the story: Seven embodies the lives of multiple drones before they were assimilated.
what it's all about: The plot itself can be found in the bones of other episodes, and might come off as too gimmicky to take seriously, but there's a lot of significance below the surface, which I will attempt to unpack.
The first is that "Infinite Regress" actually serves as a kind of prequel to next season's "Child's Play," in which Icheb, another former Borg drone to end up with the crew, is revealed to have an origin much like the one used to justify the gimmick here. The gimmick, then, is another terrific expression of the ways Delta Quadrant natives react to the existence of the Borg. Previously, and no doubt stubborn fans will cling to the idea, it might have seemed natural there was no adapting to life among the Borg, since assimilation was surely inevitable. But dating back to the fourth season finale, "Hope and Fear," Voyager had already mined some ripe storytelling ground from the subject. "Child's Play" doesn't seem to have been linked to "Regress," but clearly the ideas are similar, and they have considerable merit regardless, demonstrating an exceedingly clever way to turn "I, Borg" from Next Generation on its head. In that episode, Picard inadvertently "poisons" a Borg cube's Collective (as suggested in the later "Descent," it was across the entire Collective, but the idea was later rescinded, starting with First Contact). But if you can't damage the whole thing, surely it's worth striking out at the cubes knocking at your door.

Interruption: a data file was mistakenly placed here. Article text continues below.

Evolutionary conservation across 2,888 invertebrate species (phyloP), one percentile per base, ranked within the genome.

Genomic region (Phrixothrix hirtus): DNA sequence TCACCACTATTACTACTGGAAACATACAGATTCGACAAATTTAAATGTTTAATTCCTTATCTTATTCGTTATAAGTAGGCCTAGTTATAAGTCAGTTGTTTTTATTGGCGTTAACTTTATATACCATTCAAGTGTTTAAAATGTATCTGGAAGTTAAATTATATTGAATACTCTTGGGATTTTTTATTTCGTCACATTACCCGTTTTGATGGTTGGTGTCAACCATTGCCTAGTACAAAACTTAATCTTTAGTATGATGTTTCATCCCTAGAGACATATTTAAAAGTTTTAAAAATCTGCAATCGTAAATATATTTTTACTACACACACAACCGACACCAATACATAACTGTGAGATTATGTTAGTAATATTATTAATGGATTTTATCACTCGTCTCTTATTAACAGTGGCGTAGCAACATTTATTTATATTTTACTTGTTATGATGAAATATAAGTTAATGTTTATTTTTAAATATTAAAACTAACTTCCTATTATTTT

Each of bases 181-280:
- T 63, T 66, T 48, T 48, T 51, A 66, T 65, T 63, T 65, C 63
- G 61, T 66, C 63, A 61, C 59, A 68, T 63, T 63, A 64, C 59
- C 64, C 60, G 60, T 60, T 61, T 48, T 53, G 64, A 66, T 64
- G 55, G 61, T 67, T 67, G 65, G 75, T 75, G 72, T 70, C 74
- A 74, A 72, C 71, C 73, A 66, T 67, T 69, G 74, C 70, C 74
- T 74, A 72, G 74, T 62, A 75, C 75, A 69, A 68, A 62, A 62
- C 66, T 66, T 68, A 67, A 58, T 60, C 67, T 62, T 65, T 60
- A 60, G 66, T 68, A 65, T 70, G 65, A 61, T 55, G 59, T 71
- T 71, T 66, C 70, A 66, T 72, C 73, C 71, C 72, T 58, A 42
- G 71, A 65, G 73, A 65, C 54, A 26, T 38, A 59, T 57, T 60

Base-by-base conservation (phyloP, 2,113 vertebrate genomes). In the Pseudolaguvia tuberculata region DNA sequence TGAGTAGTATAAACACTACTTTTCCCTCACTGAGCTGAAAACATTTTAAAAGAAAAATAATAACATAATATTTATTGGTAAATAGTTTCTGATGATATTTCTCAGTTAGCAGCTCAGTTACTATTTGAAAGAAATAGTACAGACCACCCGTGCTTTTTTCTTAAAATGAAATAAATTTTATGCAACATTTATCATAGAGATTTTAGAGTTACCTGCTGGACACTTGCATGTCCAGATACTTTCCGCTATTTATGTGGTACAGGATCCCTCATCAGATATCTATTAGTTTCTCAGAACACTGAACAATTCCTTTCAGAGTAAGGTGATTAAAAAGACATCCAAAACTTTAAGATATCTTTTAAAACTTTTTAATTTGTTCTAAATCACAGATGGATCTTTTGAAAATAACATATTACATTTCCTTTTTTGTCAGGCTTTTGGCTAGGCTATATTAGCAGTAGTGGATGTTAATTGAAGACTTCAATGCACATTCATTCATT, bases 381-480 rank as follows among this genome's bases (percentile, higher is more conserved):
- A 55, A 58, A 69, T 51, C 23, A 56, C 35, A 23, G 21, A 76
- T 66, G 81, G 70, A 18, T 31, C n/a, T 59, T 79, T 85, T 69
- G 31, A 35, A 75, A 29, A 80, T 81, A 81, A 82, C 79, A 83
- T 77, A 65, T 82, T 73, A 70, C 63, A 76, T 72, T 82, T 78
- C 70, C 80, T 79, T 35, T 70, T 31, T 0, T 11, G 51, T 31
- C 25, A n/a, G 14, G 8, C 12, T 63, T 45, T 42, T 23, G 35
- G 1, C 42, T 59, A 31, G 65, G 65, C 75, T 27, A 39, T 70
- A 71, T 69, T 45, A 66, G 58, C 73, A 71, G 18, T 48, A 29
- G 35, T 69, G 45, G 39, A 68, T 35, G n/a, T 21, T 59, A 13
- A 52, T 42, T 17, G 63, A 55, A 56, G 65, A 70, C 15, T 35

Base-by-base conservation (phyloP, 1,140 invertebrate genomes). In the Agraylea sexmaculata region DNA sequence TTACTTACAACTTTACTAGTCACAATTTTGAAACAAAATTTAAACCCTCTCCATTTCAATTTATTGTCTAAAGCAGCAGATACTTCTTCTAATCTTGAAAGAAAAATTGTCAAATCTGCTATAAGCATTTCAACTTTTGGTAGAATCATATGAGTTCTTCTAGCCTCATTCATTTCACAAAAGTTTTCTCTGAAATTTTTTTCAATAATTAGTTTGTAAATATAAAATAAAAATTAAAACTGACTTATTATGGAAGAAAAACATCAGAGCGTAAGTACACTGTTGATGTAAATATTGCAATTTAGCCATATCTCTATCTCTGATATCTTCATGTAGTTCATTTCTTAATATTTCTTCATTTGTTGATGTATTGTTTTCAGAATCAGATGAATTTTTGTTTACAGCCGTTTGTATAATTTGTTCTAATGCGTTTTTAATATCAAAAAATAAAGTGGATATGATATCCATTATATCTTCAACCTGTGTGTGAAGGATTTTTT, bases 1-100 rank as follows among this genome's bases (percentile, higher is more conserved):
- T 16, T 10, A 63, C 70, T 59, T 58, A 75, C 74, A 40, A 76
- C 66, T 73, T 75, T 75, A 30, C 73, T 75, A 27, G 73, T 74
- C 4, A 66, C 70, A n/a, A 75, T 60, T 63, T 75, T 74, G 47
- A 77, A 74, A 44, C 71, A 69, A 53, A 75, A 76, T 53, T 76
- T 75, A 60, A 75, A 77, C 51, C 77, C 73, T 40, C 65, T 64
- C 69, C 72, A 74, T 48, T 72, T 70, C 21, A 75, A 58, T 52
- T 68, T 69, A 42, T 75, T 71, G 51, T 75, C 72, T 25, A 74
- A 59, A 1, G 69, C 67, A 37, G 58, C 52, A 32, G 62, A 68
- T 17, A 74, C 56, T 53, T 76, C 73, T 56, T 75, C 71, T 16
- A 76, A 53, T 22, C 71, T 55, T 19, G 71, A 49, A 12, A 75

The second is that while it may not be much of a Seven spotlight, given that nothing here really has anything to do with her so much of something she experiences (giving Jeri Ryan something interesting to do, at any rate), it's instead a wonderful follow-up for Naomi Wildman, who a few episodes earlier ("Once Upon a Time") had taken on new significance with the permanent casting of Scarlet Pomers in the role. Naomi was part of a tradition of youthful characters in the franchise, characters with a mixed bag of results. Age-wise she was similar to Next Generation's Alexander, but as of "Regress," she demonstrates the ambition of that series' Wesley Crusher. Only, she's not as cloying as either of them. Rather, Naomi manages to humanize the concept, and is the rare character who doesn't let Seven's Borg connection dominate her image. The two end the episode bonding. This was always the Voyager method. If it was mostly an episodic series, where stories began and ended more or less in a single episode (aside from the first two seasons), Voyager took the original series approach of making sure the main characters always reflected in some way on how the events affected them. If Kirk and his pals would end an episode with a quip, Voyager did it with scenes like this. This was a crew that knew it only had each other, so there was rarely a moment lost to show it. It gave the series a truly unheralded depth.
- franchise - Interesting take on living near Borg.
- series - Anticipates a later episode.
- character - Advances Naomi Wildman's character.
essential- At its heart still pretty formulaic.
Scarlet Powers (Naomi)